Looking like a shambolically elegant version of Donald Sutherland’s character from Animal House with permanent creases and perpetual bedhead, Dan Bejar does strike a certain look on stage. One of bemusement and detached curiosity but also of focused energy when singing his labyrinthine lyrics, his mind racing to help his tongue keep pace. At this point in his career I’d say he can safely not be known as a New Pornographer but instead as the main creative force behind Destroyer, the band that has had a parallel path with the Canadian group since the late 90s. And aside from those scattered dates where he joined AC Newman, Neko Case et al to celebrate Mass Romantic, it’s been a few records since he actually helped create a studio record.
Instead he’s been on a steady course of releasing records where the scope of his muse doesn’t outrun the talents of the band or his songwriting. Kaputt seemed to be a transition point from where he went from the erudite musings of Bowie into more of a glam-pasted yacht rock pastiche of Bryan Ferry, and subsequent records of Poison Season, Ken, and Have We Met still sailed in those crystalline waters. His latest, Labyrinthitis shares some of that same DNA but things also get a little crazier.
I never thought that terms like ‘full-throated’ or ‘wild-eyed’ would be applicable to a Destroyer show, but here we are. And not in Bejar’s delivery but rather the composite sound of the entire band. The second song was “June,” a pop and slap bass workout from Colin Cowan that gradually built into a no-wave guitar storm courtesy of Nicolas Bragg and David Carswell. Gotta say I didn’t see that one coming.
The guitar work mirrored well with Ted Bois’ layered keyboards and the extremely elastic rhythm section of Cowan and Joshua Wells (ex-Black Mountain), but the secret sauce is trumpetist JP Carter. Any self-respecting/aspiring yacht rocker to sail the seas of cheese would have a sax player front and center (I mean, the template is well-established) but Carter and his use of electronics gives the sound a spacey sheen that clearly makes itself a primary component of Destroyer’s sound. Imagine “Chinatown” without his parts and it’s a completely different song.
New record Labyrinthitis was well represented tonight as was the records preceding it, aside from “Tinseltown Swimming In Blood” from Ken, the deliciously burbling bass line belying vague references to decay and regret. And with fifteen records under his belt, Bejar is sure to disappoint fans who would love to hear some of the early material. Hey, there’s only so many songs one can play and “European Oils” with its reference to the fucking maniac who hangs people for a living was very satisfying. Overall an outstanding show from Bejar and his band.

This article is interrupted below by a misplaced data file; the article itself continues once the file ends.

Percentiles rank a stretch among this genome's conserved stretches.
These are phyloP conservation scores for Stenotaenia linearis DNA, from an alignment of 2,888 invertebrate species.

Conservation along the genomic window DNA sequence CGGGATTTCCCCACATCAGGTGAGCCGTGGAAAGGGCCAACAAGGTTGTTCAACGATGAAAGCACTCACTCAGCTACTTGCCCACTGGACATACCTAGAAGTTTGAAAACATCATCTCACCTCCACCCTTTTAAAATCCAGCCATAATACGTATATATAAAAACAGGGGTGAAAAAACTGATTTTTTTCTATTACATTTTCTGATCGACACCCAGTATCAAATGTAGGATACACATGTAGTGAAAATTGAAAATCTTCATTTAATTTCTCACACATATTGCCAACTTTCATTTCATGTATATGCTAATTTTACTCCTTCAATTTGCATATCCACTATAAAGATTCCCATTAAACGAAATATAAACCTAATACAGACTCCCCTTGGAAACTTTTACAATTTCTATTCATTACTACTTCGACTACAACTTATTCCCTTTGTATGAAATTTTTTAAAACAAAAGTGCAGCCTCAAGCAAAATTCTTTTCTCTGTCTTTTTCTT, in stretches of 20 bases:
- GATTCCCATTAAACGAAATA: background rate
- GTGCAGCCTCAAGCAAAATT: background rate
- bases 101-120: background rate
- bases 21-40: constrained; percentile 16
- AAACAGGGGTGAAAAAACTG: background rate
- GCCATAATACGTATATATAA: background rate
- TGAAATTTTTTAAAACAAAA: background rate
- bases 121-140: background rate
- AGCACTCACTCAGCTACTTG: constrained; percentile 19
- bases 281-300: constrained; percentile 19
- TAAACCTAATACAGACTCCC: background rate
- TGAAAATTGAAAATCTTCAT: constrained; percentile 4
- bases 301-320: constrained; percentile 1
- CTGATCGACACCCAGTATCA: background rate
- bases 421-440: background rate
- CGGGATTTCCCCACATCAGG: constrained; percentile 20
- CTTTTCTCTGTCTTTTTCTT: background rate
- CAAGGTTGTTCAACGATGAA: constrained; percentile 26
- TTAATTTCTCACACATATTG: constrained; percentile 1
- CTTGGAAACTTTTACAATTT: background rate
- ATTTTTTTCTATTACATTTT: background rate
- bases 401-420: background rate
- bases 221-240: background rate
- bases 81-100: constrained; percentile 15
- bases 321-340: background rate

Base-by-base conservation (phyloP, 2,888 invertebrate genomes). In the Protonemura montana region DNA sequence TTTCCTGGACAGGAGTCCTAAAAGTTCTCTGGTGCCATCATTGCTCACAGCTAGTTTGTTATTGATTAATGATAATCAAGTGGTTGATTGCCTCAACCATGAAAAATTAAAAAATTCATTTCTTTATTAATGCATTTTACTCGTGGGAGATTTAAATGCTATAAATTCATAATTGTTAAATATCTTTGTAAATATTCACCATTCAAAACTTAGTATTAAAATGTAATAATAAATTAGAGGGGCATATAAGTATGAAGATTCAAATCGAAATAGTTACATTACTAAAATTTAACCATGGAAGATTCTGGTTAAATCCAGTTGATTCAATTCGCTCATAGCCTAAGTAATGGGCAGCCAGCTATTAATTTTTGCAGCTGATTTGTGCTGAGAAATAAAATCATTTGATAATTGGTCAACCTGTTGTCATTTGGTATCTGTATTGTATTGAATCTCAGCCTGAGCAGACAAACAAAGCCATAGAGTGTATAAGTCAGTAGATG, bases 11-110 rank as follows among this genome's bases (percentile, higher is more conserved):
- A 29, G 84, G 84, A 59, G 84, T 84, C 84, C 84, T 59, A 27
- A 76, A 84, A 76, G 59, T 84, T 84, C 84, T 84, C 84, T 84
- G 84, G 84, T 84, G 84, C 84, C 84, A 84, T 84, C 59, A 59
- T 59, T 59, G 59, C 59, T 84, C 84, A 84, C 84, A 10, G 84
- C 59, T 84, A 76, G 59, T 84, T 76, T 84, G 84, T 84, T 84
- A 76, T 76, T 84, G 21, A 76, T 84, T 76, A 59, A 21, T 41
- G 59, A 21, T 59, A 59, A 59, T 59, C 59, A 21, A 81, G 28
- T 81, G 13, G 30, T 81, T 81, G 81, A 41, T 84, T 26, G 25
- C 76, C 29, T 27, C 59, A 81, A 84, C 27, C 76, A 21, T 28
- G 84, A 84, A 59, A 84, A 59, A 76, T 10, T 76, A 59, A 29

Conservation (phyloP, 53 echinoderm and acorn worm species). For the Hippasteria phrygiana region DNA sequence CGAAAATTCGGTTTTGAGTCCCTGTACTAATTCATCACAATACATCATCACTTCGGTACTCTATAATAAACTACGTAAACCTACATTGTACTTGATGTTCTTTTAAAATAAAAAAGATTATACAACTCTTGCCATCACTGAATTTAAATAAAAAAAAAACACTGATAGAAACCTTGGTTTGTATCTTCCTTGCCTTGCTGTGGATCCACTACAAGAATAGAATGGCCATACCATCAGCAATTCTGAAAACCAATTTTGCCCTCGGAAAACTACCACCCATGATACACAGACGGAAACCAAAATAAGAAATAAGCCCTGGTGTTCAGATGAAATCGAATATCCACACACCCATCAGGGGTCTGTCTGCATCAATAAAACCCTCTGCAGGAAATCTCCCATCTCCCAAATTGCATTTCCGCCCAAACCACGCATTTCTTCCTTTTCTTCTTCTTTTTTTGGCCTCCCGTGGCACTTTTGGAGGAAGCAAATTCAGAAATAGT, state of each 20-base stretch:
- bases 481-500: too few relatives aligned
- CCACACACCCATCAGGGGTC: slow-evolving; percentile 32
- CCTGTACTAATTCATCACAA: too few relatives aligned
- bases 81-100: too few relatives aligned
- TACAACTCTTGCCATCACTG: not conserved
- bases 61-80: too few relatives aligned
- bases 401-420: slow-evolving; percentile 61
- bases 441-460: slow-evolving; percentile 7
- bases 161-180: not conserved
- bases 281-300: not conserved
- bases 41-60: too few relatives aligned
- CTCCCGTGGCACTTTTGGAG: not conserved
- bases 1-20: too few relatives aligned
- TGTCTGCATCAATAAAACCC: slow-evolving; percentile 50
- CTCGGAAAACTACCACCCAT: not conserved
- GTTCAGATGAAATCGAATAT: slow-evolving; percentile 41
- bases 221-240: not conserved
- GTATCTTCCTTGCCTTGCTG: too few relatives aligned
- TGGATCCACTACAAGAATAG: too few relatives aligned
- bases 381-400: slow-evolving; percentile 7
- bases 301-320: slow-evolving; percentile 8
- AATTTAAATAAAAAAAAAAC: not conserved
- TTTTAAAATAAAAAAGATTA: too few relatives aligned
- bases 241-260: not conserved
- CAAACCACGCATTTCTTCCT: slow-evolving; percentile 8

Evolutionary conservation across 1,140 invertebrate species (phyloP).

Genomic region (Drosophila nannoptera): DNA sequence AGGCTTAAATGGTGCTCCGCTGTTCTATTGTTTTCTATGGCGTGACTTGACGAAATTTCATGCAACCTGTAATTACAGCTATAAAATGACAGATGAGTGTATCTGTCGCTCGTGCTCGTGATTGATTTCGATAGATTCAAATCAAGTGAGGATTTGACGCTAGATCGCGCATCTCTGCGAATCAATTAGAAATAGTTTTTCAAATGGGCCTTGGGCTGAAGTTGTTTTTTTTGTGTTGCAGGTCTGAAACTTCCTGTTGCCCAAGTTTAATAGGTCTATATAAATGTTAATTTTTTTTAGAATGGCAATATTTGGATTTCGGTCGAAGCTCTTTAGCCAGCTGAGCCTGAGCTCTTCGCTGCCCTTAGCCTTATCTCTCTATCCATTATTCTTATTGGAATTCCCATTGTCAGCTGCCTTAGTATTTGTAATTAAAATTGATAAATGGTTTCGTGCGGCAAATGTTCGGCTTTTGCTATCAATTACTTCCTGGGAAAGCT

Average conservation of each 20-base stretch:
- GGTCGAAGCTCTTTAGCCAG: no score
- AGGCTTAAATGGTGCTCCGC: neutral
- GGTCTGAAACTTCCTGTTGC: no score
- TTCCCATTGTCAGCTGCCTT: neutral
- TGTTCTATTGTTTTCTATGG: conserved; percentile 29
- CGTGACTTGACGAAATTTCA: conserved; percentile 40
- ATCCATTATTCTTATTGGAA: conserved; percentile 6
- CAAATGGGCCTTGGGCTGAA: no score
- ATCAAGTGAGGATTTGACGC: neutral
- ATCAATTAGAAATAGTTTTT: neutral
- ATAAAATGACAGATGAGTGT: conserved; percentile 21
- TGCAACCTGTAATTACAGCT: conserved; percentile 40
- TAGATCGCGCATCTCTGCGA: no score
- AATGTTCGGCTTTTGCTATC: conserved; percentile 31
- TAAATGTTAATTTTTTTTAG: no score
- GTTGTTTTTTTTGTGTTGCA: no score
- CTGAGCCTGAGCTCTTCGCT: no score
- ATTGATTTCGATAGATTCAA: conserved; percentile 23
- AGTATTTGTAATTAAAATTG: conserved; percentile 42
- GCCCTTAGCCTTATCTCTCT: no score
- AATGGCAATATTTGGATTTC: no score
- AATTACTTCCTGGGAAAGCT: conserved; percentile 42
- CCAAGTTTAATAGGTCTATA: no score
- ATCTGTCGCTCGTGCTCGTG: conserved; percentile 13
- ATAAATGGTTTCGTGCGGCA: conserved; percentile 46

Rosali stood on the Sinclair stage a few months ago when she was joined with Emily Robb as a relatively quiet duo performance as opener for Hiss Golden Messenger. Tonight would be considerably different, with a full-volume band centered around the David Nance Group. A thread of continuity existed with bass player/de facto leader Nance also playing with Robb in Astute Palate, and it wasn’t a mirage that the players were so well matched with Rosali Middleman as she recruited them to play on her latest record, No Medium.
There were several cubic meters of dust that were kicked up during the show, with Rosali occasionally circling with the band, her back to the audience as the swells of the music took hold in the same manner Neil Young uses when bringing Crazy Horse to sonic heights. Nance’s backing vocals also brought shades of Jefferson Airplane to mind, his Kantner-esque voice mingling nicely with Rosali’s deep and rich intonations.
Not surprisingly, the quartet stuck entirely to the new record and hit every song. Towards the end, a feedback-laden intro that wouldn’t have been out of place in a Sonic Youth show brought energy to “Pour Over Ice,” Rosali’s farewell poem to alcohol and leading into the noise squall of “Bones,” Jim Schroeder wringing unearthly tones from his Telecaster. Now that’s a way to close out a set.